Case presented by:


A 54-year-old man with prior failed antiarrhythmic drug therapy and ablation for long-standing persistent atrial fibrillation (AF) presents with recurrent palpitations.

Question No. 1: The ECG shown in Figure 21.1 suggests:

A.Typical atrial flutter (AFL).

B.Atypical left AFL.

C.Atrial fibrillation.

D.A and B are possible.


Figure 21.1. Rhythm strips recorded at presentation.

Intracardiac recordings of the tachycardia are shown in Figure 21.2.


Figure 21.2. Intracardiac tracings of the tachycardia. Cycle length (CL) = 274 ms.

Question No. 2: The next best option would be:

A.Create a three-dimensional (3D) map of the tachycardia.

B.Entrain the flutter from right atrium (RA).

C.Entrain flutter from right and left atria.

D.Both A and C.

E.Perform cavotricuspid isthmus ablation.


Figure 21.3. High right atrial pacing during tachycardia.

Question No. 3: High right atrium (HRA) pacing suggests:

A.Tachycardia is right sided.

B.Tachycardia is left sided.


Figure 21.4. Mitral isthmus pacing.


Figure 21.5. Pacing intervals at different locations.

Question No. 4: Based on Figures 21.4 and 21.5, ablation at which site is likely to be successful?


Figure 21.6. Pacing from left atrial appendage and coronary sinus (CS).

Question No. 5: Figure 21.6A, suggests that line of block across the mitral isthmus is:


B.Incomplete, more ablation is needed in that area.


The patient in the current case report presents following AF ablation. Patients with AFL following extensive ablation for AF usually have uncommon types of ECGs; hence it is usually difficult to differentiate right versus left AFL at times. Intracardiac tracings in Figure 21.2 suggest that high right atrial and His bundle atrial deflections are the earliest, which goes against typical cavotricuspid isthmus ablation. Pacing from the HRA further corroborates this, as the postpacing interval (PPI) is significantly longer than the CL of the tachycardia (Figure 21.3).

Figures 21.4 and 21.5 depict pacing from different locations, including the mitral isthmus region. Entrainment is best seen at the mitral isthmus region. The best PPI is seen during pacing at mitral isthmus region suggesting that it is perimitral AFL. Ablation at the mitral isthmus region (see Figure 21.6) terminated the tachycardia.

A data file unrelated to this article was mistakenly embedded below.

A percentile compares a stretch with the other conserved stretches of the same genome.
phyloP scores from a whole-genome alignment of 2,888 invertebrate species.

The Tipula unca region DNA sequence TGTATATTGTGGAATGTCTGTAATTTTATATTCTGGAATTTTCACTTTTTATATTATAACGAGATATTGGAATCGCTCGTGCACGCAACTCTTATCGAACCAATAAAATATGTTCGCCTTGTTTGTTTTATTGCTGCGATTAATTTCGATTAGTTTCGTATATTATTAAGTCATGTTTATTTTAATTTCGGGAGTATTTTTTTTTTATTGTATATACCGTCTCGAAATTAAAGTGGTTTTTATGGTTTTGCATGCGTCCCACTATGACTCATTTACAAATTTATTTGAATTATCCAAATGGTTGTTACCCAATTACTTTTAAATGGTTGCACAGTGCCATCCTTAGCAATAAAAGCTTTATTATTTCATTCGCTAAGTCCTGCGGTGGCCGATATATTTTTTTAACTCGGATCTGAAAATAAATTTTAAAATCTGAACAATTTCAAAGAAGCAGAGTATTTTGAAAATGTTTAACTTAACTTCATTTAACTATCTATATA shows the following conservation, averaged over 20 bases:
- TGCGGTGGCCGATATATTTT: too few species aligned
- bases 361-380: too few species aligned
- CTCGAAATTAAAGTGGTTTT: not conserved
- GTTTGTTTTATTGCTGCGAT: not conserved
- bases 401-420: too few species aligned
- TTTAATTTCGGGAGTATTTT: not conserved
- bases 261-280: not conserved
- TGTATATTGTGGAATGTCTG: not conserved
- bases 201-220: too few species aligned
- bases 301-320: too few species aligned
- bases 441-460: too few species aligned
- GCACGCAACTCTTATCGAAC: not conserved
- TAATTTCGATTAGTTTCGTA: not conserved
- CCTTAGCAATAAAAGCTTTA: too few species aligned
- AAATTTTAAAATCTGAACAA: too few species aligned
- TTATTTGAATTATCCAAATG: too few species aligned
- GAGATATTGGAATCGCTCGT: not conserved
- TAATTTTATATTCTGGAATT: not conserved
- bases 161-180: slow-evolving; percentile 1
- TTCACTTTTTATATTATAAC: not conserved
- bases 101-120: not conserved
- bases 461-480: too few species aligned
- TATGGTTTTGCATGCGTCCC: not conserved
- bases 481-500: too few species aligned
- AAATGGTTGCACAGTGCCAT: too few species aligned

As depicted in Figure 21.6A, ablation is performed from the mitral annulus to the left inferior pulmonary vein (PV). Pacing was then performed from the left atrial appendage to assess conduction across the mitral isthmus region. In the Figure both proximal and distal CS leads are activated simultaneously, suggesting conduction across the mitral isthmus. However, close observation on the CT-fluoro registered image suggests that distal poles of the CS are distal to the line of block. In Figure 21.6B, the CS is pulled back and proximal CS is activated earlier, suggesting complete line of block across the mitral isthmus. This is further confirmed in Figure 21.6C, where the ablation catheter is placed at the mitral annulus distal to the CS and pacing performed from the proximal and distal CS poles. Time from the distal CS pole to the ablation catheter recording (due to longer time the impulse has to travel) is longer than that during pacing from the proximal CS.

Both atrial tachycardias (AT) and AFLs seen in the left atrium (LA) post-AF ablation have varying characteristics. Both macro- and microreentrant tachycardias are commonly seen, but at times focal tachycardias are not uncommon. 12-lead ECG for P-wave morphology, entrainment and activation mapping has been used to identify the mechanism and sites of these arrhythmias. Many of these tachycardias could originate from perimitral areas, could be roof-dependent, or could occur due to conduction through the previous ablation lines. A systematic approach is needed to identify the mechanism and successfully ablate these complex arrhythmias.

Approach to Atrial Arrhythmias from the LA Following AF Ablation

Surface ECG Identification of Ectopic Foci Triggering AF  Surface ECG can be used to identify the location of the ectopic beats that initiate AF. Similar process can be used to try to identify the location of atrial arrhythmias post-ablation. Positive P waves in V1 in the absence of typical cavotricuspid isthmus-dependent flutter (CTI-AFL) typically suggest LA-AFL. Bochoeyer et al compared the 12-lead ECG between those with LA-AFL and those with counterclockwise (CCW) CTI-AFL (Table 21.1). In all patients with the LA septal circuit pattern, inferior leads had almost flat-line recordings. The maximal amplitude in any of the 3 inferior leads (II, III, and aVF) was significantly smaller for those with mitral annulus or posterior wall scar circuits compared with those with CCW CTI-AFL (1.6 ± 1 vs 2.68 ± 0.7 mV, p < 0.05).

Table 21.1. Surface Electrocardiographic Features: Comparison of Mean Voltage (in mV)

  RA CCW (n=38) LA Septal Circuit (n=11) LA Mitral Annulus (n=3) LA Posterior Wall Macroreentry (n=8)
Inferior leads* 2.62 ± 0.7 0.08 ± 0.1 1.2 ± 0.35 1.6 ± 1
Lead I 0.005 ± 0.4 0 –0.3 ± 0.57 0.9 ± 1
V1 1.97 ± 0.35 2.3 ± 0.4§ 1.6 ± 0.35§ 1.6 ± 1.2§

*Mean ± SD of maximal amplitude in lead II, III, or aVF.

p < 0.05 by t test compared with CCW.

Only one patient had negative flutter wave in lead I.

§p = NS compared with CCW.

CCW, counterclockwise; LA, left atrial; RA, right atrial.

(Adapted from Bochoeyer et al6 with permission from Wolters Kluwer Health.)

Definitions for Intracardiac Mapping

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Jan 31, 2017 | Posted by in CARDIOLOGY | Comments Off on 21
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